At a Glance
Why Get Tested?
To determine whether you have an inherited gene mutation that increases your risk of developing a venous thromboembolism
When to Get Tested?
When you have had an unexplained thrombotic episode, especially when you are less than 50 years old and have no other risk factors
A blood sample taken from a vein in your arm
Test Preparation Needed?
No test preparation is needed.
The Test Sample
What is being tested?
Factor V and prothrombin are coagulation factors, a group of proteins produced by the liver that is activated in a step-by-step process called the coagulation cascade when a blood vessel is injured. The result of the coagulation cascade is a blood clot that creates a barrier at the injury site, protecting it until it heals.
Factor V Leiden is a variant form of factor V with a genetic point mutation, a change in one of the nucleotides on the gene that codes for the production of factor V protein. This altered protein activates normally, but resists being degraded by activated protein C (APC) during coagulation. The result of this resistance is an increased level of thrombin in the blood and an increased risk of venous thromboembolism (VTE).
Prothrombin (PT) 20210 is a variant form of prothrombin, also caused by a genetic point mutation. PT 20210 is also associated with an increased risk of VTE.
Factor V Leiden mutation is the most common inherited predisposition to abnormal clotting in the United States. Its prevalence is about 5-15% in Caucasian populations. A patient with Factor V Leiden mutation may be heterozygous (has one copy of the changed gene and one normal gene) or homozygous (has two copies of the changed gene; this is more rare). Those who are heterozygous have a 3 to 8 fold greater risk than normal of developing a VTE, while those who are homozygous have a 50 to 80 fold increased risk of thrombosis.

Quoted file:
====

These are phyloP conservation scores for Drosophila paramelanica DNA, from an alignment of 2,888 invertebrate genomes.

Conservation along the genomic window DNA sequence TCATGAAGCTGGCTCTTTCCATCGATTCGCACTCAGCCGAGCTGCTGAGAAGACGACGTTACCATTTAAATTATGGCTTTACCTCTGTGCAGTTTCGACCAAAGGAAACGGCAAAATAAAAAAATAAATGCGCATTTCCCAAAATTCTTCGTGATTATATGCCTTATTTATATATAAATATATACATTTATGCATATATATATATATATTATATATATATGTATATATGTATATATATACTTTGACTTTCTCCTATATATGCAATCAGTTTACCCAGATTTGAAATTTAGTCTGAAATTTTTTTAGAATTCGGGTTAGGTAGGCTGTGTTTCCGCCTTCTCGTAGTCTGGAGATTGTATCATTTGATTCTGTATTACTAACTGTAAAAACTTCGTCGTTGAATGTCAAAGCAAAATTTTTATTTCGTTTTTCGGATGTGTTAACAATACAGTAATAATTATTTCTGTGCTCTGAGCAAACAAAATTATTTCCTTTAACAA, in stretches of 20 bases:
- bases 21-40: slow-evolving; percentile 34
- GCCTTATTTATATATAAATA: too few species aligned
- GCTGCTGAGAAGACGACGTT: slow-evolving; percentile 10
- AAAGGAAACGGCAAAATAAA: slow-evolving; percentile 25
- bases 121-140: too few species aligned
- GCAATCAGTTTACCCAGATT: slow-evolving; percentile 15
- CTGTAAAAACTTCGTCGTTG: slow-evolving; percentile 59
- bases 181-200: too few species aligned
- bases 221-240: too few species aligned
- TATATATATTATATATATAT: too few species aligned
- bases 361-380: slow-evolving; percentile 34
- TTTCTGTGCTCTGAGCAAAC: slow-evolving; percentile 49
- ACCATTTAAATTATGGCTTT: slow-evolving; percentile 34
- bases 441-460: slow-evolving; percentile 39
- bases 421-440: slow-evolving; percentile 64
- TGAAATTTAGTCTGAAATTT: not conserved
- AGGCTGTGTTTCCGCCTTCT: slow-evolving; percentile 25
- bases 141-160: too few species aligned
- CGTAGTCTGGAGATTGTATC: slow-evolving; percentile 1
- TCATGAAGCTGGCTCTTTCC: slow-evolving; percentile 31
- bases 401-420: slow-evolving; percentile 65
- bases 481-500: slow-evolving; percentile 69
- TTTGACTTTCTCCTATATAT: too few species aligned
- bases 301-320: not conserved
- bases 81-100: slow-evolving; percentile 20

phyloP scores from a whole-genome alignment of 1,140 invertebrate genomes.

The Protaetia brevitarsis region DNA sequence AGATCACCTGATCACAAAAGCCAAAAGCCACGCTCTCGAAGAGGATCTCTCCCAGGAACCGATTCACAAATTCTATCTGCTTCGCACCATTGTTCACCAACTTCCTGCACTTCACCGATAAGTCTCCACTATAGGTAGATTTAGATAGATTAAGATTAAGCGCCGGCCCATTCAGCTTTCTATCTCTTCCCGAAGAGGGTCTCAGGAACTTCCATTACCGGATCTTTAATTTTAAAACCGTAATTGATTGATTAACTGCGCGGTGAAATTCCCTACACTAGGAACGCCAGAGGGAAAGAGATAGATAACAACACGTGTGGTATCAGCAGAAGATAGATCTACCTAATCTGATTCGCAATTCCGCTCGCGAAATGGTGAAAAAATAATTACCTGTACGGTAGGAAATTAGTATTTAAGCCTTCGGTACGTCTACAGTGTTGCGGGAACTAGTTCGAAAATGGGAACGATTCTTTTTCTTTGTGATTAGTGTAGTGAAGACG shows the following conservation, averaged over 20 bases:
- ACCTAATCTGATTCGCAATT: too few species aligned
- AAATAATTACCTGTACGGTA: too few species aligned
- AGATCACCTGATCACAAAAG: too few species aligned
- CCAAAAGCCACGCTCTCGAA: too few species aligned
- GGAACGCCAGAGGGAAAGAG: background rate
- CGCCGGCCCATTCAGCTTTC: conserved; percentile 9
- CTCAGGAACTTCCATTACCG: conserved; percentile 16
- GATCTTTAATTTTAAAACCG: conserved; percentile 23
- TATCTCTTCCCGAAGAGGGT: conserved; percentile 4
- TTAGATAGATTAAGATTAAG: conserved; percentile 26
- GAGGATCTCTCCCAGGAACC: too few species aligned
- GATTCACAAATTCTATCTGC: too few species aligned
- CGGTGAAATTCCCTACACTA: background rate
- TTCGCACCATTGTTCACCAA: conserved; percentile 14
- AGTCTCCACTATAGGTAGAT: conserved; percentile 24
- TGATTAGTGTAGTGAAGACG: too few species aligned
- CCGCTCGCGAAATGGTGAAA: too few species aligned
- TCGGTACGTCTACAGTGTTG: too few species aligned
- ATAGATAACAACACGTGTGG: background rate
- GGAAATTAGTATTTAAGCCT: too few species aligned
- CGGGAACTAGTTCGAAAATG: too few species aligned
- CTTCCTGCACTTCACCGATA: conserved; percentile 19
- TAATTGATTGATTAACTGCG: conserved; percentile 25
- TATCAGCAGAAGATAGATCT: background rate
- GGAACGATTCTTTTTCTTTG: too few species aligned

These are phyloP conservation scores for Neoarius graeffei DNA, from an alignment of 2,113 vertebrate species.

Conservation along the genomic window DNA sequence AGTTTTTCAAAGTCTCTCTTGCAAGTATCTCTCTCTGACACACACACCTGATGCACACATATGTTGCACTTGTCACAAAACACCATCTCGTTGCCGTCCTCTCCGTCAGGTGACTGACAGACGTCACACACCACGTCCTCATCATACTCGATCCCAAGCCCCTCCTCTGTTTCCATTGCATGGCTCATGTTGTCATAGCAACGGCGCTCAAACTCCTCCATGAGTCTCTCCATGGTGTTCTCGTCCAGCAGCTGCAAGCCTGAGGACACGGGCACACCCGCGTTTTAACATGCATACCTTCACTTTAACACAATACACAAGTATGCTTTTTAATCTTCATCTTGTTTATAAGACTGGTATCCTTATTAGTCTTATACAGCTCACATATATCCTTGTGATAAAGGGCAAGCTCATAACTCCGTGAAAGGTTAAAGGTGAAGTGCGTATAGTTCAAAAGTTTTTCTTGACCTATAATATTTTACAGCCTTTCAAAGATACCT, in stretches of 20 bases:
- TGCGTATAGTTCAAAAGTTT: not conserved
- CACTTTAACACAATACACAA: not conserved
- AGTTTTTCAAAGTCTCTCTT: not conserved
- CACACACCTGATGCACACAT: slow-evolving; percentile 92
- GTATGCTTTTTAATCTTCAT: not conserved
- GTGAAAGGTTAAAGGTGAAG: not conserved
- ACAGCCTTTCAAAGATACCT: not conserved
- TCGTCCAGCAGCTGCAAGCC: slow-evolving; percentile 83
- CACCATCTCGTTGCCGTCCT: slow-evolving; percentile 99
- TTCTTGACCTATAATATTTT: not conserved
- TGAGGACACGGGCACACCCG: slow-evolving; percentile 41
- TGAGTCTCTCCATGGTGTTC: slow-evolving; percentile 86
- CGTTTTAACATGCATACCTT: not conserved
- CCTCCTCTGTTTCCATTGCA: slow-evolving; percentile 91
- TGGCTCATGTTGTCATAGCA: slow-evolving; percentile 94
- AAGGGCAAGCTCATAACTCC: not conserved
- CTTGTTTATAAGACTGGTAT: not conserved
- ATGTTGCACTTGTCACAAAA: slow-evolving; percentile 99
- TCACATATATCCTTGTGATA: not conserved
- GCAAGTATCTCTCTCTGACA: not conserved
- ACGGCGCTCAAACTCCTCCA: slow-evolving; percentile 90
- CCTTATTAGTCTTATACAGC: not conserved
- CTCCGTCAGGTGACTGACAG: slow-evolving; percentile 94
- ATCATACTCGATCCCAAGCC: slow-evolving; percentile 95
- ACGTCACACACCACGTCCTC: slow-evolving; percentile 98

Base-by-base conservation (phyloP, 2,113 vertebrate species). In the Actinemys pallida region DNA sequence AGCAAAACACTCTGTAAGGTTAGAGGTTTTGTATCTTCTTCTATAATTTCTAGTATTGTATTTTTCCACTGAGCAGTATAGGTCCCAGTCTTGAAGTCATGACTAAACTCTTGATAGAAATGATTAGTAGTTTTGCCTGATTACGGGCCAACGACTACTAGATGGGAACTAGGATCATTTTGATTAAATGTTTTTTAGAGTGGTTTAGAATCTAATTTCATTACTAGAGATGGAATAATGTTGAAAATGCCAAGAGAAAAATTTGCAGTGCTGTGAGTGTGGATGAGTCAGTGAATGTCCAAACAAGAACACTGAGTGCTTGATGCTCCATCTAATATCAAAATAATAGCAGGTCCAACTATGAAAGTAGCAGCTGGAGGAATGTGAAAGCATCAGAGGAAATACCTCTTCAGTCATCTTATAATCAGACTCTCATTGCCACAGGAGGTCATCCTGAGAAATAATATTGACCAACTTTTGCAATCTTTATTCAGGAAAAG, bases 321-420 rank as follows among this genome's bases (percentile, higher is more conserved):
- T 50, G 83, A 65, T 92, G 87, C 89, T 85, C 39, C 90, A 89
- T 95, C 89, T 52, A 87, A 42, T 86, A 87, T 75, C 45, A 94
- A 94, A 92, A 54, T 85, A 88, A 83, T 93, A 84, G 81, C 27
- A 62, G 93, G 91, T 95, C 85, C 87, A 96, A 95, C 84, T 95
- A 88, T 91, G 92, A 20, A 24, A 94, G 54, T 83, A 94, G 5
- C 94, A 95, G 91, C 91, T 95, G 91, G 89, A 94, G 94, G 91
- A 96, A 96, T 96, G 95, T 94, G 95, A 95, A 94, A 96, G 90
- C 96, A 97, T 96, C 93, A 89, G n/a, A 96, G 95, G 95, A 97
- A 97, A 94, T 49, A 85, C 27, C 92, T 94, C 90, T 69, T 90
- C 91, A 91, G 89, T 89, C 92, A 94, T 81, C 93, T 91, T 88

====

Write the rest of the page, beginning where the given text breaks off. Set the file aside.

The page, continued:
Similarly, a patient with a single variant gene copy of PT 20210 is heterozygous and with two copies is homozygous. The affected person will have a mild to moderate increase in their thrombin production, raising their risk of developing a VTE a small but significant amount. Although PT 20210 is less common in the U.K. than factor V Leiden (about 1-2% of the general population), it is also more prevalent in Caucasians than in those of other ethnic backgrounds. Patients who are heterozygous for PT 20210 have a 2 to 3 fold increased risk of venous thromboembolism. The risks of having homozygous PT 20210 have not been established.
Factor V Leiden and PT 20210 are independent mutations that are tested separately. The testing of each is intended to identify whether or not the specific mutation is present and to determine whether the person is heterozygous or homozygous for that mutation.
How is the sample collected for testing?
A blood sample is obtained by inserting a needle into a vein in the arm.
NOTE: If undergoing medical tests makes you or someone you care for anxious, embarrassed, or even difficult to manage, you might consider reading one or more of the following articles: Coping with Test Pain, Discomfort, and Anxiety, Tips on Blood Testing, Tips to Help Children through Their Medical Tests, and Tips to Help the Elderly through Their Medical Tests.
Another article, Follow That Sample, provides a glimpse at the collection and processing of a blood sample and throat culture.
Is any test preparation needed to ensure the quality of the sample?
No test preparation is needed.
Ask a Laboratory Scientist
NOTE: This article is based on research that utilizes the sources cited here as well as the collective experience of the Lab Tests Online Editorial Review Board. This article is periodically reviewed by the Editorial Board and may be updated as a result of the review. Any new sources cited will be added to the list and distinguished from the original sources used.